In my case, I mostly cook myself or going to restaurants for foreigners and rarely eat Filipino foods. I like the Filipino style barbecue, and I think the deserts in the Philippines are great.

Regarding restaurants for foreigners, I think that they are frankly higher level.


For example, the picture was taken at a Tonkatsu(Japanese style pork cutlet) restaurant at a mall called Ayala. It costs around 300PHP(or $6). Since more and more Japanese, Korean and Chinese people are coming to the Philippines, you can find many great Japanese, Korean and Chinese restaurants here, and they are not expensive.

You can also eat multinational cuisine, including Turkish, Indian, Thai, Vietnamese, Italian, and Spanish.

You can also enjoy street foods at several places these days. For example, if you go to “Sugbo Mercado” at IT park, you will see 20 or more street food vendors and can eat a delicious meal at a low price.

Q5. How is the digital nomads’ community?

As I mentioned, there are many Japanese, Korean and Chinese people here in Cebu since Cebu is one of the most popular destinations for learning English. So, communities of those nationalities are big. However, most of them are not digital nomads and related to English language schools. If you like to meet other digital nomads or startup founders like you, maybe you will not be contented. I’m hoping more and more digital nomads will choose Cebu as the destination.

Q6. How is the Nightlife?

Because the Philippines was a Spanish colony for 400 years, the Filipino people’s temper resembles Latin people. They like parties and good at dancing. So the party is quite exciting everywhere. Not only going to clubs, but you can also join a pool party every Saturday, and there are parties every 2 or 3 months at the Movenpick hotel. Also, there are nice bars here and there.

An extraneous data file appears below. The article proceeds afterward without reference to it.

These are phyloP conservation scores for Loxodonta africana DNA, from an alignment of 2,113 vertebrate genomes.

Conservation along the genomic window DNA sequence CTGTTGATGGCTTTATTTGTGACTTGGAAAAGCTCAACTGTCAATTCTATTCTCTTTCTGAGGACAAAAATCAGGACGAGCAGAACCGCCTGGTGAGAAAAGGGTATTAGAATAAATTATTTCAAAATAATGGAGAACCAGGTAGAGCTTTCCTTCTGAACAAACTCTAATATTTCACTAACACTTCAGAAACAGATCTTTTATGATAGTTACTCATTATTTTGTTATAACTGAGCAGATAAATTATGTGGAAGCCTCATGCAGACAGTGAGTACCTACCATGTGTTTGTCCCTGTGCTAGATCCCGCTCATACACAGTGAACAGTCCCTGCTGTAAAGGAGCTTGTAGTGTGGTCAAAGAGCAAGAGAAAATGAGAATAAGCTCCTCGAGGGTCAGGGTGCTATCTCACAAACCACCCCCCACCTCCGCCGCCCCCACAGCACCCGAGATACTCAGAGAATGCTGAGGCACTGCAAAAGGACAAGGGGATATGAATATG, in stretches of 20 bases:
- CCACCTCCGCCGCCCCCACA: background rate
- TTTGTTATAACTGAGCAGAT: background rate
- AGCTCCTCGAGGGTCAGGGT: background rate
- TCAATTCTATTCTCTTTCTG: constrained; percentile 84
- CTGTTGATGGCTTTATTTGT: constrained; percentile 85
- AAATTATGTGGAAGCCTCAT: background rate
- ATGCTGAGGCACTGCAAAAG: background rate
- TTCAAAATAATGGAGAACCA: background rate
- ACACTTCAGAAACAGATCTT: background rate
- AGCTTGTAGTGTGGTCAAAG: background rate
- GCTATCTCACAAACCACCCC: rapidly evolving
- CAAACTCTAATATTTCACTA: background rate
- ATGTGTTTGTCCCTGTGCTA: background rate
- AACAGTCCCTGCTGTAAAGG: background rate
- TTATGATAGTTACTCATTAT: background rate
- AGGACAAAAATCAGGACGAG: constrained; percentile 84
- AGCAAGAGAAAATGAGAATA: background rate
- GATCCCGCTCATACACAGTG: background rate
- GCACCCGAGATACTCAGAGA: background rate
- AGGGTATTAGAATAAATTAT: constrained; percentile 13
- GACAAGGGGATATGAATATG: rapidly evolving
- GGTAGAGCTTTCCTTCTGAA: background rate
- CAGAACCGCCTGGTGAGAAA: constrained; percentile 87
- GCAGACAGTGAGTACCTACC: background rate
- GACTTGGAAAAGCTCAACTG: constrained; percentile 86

Q7. How do you spend your holidays?

You can enjoy various things as much as you can not turn around in one month. Rather, if you would come to Cebu as a digital nomad, you can say that the activities are the reason.

For example, you can take a scuba driving license on Mactan Island or swim with a whale shark (image above) in Oslob in the south. On the northern side, there are beautiful Malapascua, Bantayan, and Camotes Islands. They are the best destinations for those who don’t like the crowded beaches common in Thailand.  Also in the middle of Cebu Island is Moalboal, called diver’s paradise, you can enjoy sardine tornado. Besides that, on Bohol Island, you can see the smallest monkey Tasha in the world, and chocolate hills chose as wonders of the world.

Besides, there are opportunities to learn several things, such as design, photography, and dancing at lower prices than other countries. For example, one of my friends is learning video editing for 150PHP($3) per hour.

Q8. Do people understand English?

English is the official language in the Philippines, and most of the people can speak English. For that reason, it is unlikely that you will have difficulty in English in daily life compared to going to Thailand, Taiwan, Vietnam, etc.

Q9. What are the Philippine cultures and people?

As I mentioned, the temper of Filipino people resembles that of Latin people. They are friendly and optimistic. You should enjoy it very much if you get involved positively. However, you’d better not lend money to people to avoid unnecessary troubles because people are losing money. Also, you’d better expect some people are loose in time, so-called “Filipino Time.” Overall, people are pleasant and you would probably like it.


The Philippines is the country with the highest GDP growth rate in the world. I think you can feel that well when you live for a while here.

Especially Cebu is undergoing rapid development and is an interesting place.

Even those who already have experienced being a Digital Nomad in Southeast Asia, or those who plan to challenge working remotely from now on, why do not you come over to Cebu once?